Whether you realize this or not your employees notice everything you do.  For instance, when you march into the office every morning, go straight to your office and close the door, they notice.  When you come out of your office and make a bee line to a meeting, to the break room or to your car at the end of the day, they notice.  What they notice is that you did not notice them! (more…)

Because Mom, We’re a Team!

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I am often humbled by the wisdom of my 13 year old son, a boy who came out of the womb with a football in one hand and a baseball glove on the other.  Since the age of 4 he’s been throwing, catching, hitting or kicking a ball with other kids – on and off the formal field of play.  He gets what team work is all about.


The Power of Positive Thinking

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A popular subject, I know.  But, please, endulge me a little and consider my own personal story on the power of the positive. 

Almost 3 months ago, I was diagnosed with a life threatening disease.  I could have let the news take me down and render me useless to myself, my family, my friends and colleagues or anyone around me.  But I didn’t!  (more…)

Intentional and Continual Learning

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Nothing energizes me more than an executive (or anyone in a leadership role, for that matter) who recognizes that they don’t know it all and still have room to grow.  I thoroughly enjoy observing the “aha” moments, helping my client develop actions plans for progress and hearing about the successful execution of something we’ve discussed or planned together.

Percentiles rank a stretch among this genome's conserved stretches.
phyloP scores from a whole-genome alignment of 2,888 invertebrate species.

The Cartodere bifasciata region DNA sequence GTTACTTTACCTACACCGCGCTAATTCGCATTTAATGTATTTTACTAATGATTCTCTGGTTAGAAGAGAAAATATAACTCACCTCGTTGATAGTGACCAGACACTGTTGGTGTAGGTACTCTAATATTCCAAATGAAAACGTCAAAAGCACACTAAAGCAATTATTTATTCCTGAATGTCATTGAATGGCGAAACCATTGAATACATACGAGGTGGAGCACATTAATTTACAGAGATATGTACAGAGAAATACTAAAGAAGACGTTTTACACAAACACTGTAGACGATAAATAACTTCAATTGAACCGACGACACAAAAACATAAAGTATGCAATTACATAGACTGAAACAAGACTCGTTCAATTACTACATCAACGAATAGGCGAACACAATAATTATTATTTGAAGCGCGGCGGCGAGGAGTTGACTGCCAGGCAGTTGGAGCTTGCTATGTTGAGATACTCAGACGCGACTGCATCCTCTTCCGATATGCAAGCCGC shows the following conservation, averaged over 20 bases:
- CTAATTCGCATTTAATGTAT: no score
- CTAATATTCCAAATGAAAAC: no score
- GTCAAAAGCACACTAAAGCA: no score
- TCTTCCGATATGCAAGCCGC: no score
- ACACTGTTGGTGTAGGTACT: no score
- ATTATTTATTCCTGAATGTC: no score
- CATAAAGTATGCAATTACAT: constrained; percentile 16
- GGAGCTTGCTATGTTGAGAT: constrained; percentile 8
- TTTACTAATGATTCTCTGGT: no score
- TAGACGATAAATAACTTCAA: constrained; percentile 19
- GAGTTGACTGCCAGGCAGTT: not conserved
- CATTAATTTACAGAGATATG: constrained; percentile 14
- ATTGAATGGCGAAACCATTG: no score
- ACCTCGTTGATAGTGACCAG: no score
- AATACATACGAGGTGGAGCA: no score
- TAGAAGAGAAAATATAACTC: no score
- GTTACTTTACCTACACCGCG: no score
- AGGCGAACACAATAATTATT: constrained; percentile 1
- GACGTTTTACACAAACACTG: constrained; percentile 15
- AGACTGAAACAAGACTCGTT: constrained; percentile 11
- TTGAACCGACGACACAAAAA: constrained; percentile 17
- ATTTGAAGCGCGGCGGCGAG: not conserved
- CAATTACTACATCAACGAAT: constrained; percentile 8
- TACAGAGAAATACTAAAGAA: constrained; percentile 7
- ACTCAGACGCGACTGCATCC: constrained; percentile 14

One of the most common “aha” moments I get to experience with my clients is when they make the breakthrough on building a truly effective connection with their peeps.  (more…)

Leading with a critical eye – Catch them doing something right!

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Our society has trained us to look at everyone and everything with a critical eye.  Nothing is ever good enough.  We have all become quality control inspector #13.  In just about any situation we might find ourselves being overly critical; thinking things like, “I wouldn’t have done it that way,” or “they could have done it this way for better results”.   If a project was completed as planned, instead of taking a moment to celebrate the accomplishment, we immediately jump to conducting a post mortem to see how we can do it better next time.  

As a leader it’s your job to be on the lookout for continuous improvement opportunities with a critical eye.  After all, you are responsible for the results.  But that’s just half the value of leading with a critical eye. 


Don’t Forget Where You Came From!

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At my son’s Little League All Star game a few weeks ago I engaged in a conversation with the home plate umpire before the game started.  I asked him how long he had been umping little league games.  He said it had been 18 years.  He then proceeded to tell me about a conversation he had the night before with another long time umpire who had advanced to umping college ball.  In a nutshell it was a story about leadership and giving back, so it resonated with me and I want to share it with you.  This is how the conversation went: (more…)